Milwaukee Public Schools has until June 23 to respond to an invitation from County Executive Chris Abele and his Opportunity Schools commissioner, Demond Means, to partner with them in a plan to turn around some of Milwaukee’s poorest performing schools.
Means has told MPS that rejecting the deal could force him to bring in an outside operator to run the schools as dictated in state law. But school reform advocates and observers in Milwaukee and around the country say that would be tougher than it sounds, and may not yield the results the Legislature envisioned when it created Means’ post.
Charter school operators generally prefer to create schools from the ground up, rather than take over existing operations, they said. In addition, the lack of seed money, the lower per-pupil funding for charter schools, Milwaukee’s competitive school market and highly charged political environment could make it difficult to attract quality operators.
“It’s much easier to build a school from scratch than to go in and work with an existing one,” said Sean Roberts, executive director of Milwaukee Charter Advocates.
“It’s challenging to recruit quality providers in general because of the disparity in funding” between traditional public schools and public charters, he said.
“Most of the good operators in town have their hands full,” said Ricardo Diaz of the United Community Center, which operates the Bruce Guadalupe charter schools.
“And, of course, we haven’t seen a great deal of success from national operators,” he said.
Means, superintendent of the Mequon-Thiensville School District, was appointed by Abele under a new law drafted last year by suburban Republican lawmakers in an effort to force improvements in Milwaukee Public Schools.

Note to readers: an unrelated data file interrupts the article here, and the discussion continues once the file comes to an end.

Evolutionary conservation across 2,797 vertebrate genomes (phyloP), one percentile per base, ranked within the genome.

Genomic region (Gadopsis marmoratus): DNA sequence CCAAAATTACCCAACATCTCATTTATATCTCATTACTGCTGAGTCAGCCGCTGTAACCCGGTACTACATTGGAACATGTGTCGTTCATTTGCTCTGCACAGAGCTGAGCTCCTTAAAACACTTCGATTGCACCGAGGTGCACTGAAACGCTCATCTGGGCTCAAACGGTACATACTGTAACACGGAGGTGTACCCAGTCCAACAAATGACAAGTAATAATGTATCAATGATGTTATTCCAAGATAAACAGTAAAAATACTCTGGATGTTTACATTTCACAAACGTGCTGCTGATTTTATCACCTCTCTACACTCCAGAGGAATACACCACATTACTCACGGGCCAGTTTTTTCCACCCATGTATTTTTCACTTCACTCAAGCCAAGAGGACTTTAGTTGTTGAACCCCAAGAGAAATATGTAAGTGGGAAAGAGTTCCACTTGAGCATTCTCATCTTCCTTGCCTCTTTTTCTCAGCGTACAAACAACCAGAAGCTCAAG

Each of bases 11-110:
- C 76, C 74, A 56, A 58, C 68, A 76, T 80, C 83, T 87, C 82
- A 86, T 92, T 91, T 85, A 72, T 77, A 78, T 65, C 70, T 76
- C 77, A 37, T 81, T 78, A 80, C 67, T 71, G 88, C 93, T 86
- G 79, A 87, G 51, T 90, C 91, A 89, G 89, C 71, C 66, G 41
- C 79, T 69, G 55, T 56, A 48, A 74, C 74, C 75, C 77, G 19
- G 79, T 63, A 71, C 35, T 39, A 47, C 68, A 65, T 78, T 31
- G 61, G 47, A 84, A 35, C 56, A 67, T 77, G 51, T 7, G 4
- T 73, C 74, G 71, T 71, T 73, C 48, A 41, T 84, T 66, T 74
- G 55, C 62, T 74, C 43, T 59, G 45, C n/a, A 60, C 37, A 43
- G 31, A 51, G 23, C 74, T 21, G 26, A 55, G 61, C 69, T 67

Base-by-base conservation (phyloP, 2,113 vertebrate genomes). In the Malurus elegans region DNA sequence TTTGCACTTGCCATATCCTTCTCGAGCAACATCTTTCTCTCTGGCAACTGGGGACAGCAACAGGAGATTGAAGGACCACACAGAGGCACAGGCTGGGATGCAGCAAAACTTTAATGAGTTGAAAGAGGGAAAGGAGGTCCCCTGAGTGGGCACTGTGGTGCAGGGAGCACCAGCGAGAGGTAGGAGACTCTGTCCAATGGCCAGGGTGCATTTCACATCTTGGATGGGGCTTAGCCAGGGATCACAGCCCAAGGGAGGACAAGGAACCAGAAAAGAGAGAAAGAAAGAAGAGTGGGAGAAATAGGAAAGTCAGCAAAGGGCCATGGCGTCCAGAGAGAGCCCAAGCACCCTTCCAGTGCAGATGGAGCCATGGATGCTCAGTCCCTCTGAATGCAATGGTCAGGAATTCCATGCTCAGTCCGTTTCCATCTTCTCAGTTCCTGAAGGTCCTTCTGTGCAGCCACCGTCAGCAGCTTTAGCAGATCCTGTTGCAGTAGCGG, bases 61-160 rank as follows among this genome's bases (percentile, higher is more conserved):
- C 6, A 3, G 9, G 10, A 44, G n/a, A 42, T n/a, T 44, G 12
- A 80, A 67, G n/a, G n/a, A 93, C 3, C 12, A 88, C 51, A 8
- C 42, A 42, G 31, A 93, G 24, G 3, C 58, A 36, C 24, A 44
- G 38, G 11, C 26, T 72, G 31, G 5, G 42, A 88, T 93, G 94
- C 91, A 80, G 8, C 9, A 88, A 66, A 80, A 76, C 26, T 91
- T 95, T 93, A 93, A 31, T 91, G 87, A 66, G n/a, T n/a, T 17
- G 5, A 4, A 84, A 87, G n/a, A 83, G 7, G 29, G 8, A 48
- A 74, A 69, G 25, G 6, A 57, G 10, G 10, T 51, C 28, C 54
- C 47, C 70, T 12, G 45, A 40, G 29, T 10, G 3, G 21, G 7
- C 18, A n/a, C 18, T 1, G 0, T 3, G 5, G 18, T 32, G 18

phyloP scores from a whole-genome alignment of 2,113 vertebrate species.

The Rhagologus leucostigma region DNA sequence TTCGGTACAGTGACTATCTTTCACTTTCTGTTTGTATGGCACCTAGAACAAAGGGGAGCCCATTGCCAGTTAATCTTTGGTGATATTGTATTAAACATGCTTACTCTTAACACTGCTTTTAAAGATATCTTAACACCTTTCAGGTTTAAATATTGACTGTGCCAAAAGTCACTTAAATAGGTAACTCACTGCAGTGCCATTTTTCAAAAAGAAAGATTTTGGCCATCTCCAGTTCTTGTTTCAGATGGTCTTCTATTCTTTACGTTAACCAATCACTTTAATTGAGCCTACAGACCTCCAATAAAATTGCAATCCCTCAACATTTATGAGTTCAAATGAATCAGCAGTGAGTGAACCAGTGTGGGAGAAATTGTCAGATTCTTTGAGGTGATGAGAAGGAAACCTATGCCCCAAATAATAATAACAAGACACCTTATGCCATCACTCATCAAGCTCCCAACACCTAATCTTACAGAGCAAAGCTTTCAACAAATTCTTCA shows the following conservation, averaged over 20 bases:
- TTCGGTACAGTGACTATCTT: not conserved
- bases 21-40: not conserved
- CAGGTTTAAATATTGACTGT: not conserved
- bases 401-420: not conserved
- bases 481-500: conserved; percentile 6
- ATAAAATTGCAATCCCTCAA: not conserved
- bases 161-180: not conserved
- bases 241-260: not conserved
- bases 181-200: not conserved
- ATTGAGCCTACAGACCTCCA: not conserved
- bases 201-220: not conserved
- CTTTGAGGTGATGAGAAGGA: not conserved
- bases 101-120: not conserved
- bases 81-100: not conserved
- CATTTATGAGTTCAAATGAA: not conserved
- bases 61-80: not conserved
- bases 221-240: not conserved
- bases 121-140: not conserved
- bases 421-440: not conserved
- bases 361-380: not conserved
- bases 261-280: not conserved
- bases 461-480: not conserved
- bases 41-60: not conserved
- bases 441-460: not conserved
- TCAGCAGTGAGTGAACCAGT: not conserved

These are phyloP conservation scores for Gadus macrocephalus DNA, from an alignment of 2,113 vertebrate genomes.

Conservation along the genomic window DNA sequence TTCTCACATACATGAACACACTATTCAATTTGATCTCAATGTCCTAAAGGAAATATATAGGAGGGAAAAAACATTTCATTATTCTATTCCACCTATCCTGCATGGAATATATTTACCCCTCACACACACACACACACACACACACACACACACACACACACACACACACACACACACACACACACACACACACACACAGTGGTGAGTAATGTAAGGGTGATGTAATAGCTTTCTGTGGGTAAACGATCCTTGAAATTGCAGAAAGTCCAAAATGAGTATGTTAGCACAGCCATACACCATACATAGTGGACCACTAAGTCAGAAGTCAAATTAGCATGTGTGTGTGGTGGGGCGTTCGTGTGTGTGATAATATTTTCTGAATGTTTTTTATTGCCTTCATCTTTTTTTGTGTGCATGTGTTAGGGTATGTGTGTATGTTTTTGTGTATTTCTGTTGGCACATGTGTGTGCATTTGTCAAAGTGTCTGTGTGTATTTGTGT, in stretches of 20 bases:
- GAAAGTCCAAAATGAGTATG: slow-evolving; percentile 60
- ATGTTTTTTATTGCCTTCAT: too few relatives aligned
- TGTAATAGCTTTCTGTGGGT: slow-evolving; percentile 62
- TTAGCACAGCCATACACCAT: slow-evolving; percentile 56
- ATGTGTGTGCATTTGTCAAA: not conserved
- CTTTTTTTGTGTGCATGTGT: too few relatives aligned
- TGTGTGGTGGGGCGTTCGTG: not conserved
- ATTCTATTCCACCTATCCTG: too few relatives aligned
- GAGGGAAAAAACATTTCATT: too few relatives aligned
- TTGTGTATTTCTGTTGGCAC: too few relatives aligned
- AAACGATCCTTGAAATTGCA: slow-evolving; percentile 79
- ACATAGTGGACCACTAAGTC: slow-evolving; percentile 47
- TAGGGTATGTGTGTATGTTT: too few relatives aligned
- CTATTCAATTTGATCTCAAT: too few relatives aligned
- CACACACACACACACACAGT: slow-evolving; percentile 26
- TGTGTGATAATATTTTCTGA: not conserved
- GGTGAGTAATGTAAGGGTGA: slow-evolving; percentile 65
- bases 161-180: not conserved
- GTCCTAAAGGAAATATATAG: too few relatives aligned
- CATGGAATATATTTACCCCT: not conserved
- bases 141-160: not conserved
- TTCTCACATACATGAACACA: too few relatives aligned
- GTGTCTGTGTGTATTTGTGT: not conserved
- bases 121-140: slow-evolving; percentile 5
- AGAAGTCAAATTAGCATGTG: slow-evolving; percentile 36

The Opportunity Schools and Partnership Program, adopted as part of the 2015-’17 budget, requires Means to take control of one to five schools annually and turn those over to competing operators.
Instead, he and Abele have proposed what they see as a compromise that would be less disruptive to the district. Under their plan, Means would operate the schools as a consultant to MPS, bringing in a number of agencies and organizations to improve staff training and offer wraparound services to students.
Teachers would keep their jobs and remain MPS employees. MPS would retain its per-pupil funding, albeit less than it gets currently if the schools operate as charters. And the MPS board would lose governance authority over the schools. The schools would revert to MPS control after five years if they meet improvement goals.
MPS Superintendent Darienne Driver, who is in the midst of her own reform initiatives, said the district has been exchanging emails with Abele and Means to flesh out the details of the plan.
“It’s really around whether this is a value added for our children and families, and whether or not we have the appropriate infrastructure and resources to be able to implement this plan,” said Driver, who took issue with the characterization of the proposal as a “partnership.”
“We’re going through a number of elements, not just the plan, but the statute itself, making sure that we have all of those details ironed out,” Driver said. “The proposal has left the district with more questions than answers.”
Questions about plan
Among the questions that have circulated between the parties and within the broader education community:
■ What under the statute constitutes a “school” for purposes of a takeover? Does it give Means and Abele authority to take just the building? The furniture and resources inside?
■ Who will pay the start-up costs? MPS estimates it costs as much as $150,000 to launch a community school like the one envisioned by Abele and Means. The state law included no money for the turnaround district, and Abele has yet to attract outside funders, he said, because of the lack of certainty.